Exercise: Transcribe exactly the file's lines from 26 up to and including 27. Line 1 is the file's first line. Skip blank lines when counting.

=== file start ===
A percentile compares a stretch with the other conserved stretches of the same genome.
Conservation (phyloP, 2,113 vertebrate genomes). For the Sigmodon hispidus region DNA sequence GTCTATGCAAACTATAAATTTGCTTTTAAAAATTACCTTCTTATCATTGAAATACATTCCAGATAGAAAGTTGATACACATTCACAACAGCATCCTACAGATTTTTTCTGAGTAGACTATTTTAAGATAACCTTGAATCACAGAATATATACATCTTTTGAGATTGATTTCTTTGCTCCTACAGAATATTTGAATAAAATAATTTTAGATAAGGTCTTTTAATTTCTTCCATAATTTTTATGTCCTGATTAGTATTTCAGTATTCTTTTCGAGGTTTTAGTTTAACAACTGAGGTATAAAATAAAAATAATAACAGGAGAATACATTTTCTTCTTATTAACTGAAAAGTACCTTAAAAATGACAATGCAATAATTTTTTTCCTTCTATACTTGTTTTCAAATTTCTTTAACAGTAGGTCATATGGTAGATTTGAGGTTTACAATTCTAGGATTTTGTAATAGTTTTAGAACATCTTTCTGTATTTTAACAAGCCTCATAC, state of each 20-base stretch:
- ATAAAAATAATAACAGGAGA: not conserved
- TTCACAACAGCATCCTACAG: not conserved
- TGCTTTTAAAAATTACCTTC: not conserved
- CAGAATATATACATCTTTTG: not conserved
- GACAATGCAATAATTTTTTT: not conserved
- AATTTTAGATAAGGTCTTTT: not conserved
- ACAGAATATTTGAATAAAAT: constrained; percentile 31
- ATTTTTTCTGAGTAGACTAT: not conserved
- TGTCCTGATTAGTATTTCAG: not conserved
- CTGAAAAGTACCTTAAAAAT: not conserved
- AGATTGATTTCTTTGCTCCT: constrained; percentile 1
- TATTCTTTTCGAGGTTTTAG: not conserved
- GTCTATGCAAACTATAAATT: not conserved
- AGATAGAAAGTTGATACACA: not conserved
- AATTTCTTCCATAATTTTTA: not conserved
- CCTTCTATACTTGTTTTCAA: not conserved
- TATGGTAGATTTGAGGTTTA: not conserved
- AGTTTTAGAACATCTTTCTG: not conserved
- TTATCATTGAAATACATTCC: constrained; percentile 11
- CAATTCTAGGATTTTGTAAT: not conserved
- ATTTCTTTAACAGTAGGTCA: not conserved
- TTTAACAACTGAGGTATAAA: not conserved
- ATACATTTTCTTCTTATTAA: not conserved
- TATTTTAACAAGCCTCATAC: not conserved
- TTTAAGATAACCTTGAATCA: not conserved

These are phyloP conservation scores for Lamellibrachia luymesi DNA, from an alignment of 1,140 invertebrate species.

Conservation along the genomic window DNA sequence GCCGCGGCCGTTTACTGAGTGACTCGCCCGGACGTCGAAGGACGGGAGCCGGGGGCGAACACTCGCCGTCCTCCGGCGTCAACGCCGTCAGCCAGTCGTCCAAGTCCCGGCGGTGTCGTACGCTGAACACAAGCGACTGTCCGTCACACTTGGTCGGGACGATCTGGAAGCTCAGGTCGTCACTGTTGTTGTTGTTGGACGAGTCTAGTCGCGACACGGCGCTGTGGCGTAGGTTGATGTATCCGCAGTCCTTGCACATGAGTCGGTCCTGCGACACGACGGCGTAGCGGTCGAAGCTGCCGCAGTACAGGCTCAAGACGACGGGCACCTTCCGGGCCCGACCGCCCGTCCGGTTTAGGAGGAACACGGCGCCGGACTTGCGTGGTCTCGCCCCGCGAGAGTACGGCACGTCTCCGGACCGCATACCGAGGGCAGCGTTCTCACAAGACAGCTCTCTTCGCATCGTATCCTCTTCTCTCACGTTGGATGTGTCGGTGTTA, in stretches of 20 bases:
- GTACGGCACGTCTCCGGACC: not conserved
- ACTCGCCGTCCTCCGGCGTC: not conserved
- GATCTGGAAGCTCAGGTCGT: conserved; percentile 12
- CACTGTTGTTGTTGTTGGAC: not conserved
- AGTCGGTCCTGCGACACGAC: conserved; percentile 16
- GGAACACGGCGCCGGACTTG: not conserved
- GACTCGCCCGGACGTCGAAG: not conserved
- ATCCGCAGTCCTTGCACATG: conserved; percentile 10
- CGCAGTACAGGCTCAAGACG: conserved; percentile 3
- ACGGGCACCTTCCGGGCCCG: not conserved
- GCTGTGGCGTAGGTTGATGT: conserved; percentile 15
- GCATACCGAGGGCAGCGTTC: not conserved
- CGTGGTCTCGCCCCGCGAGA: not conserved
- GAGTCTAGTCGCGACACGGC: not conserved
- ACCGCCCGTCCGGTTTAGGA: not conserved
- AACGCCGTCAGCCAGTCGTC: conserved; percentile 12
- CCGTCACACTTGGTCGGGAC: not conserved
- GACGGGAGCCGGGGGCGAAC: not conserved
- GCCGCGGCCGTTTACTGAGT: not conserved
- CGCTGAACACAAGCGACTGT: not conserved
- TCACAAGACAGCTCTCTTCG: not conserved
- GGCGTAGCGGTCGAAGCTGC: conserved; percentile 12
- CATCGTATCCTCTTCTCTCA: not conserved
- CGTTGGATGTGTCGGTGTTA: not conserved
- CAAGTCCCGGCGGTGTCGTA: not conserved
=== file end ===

- TATTTTAACAAGCCTCATAC: not conserved
- TTTAAGATAACCTTGAATCA: not conserved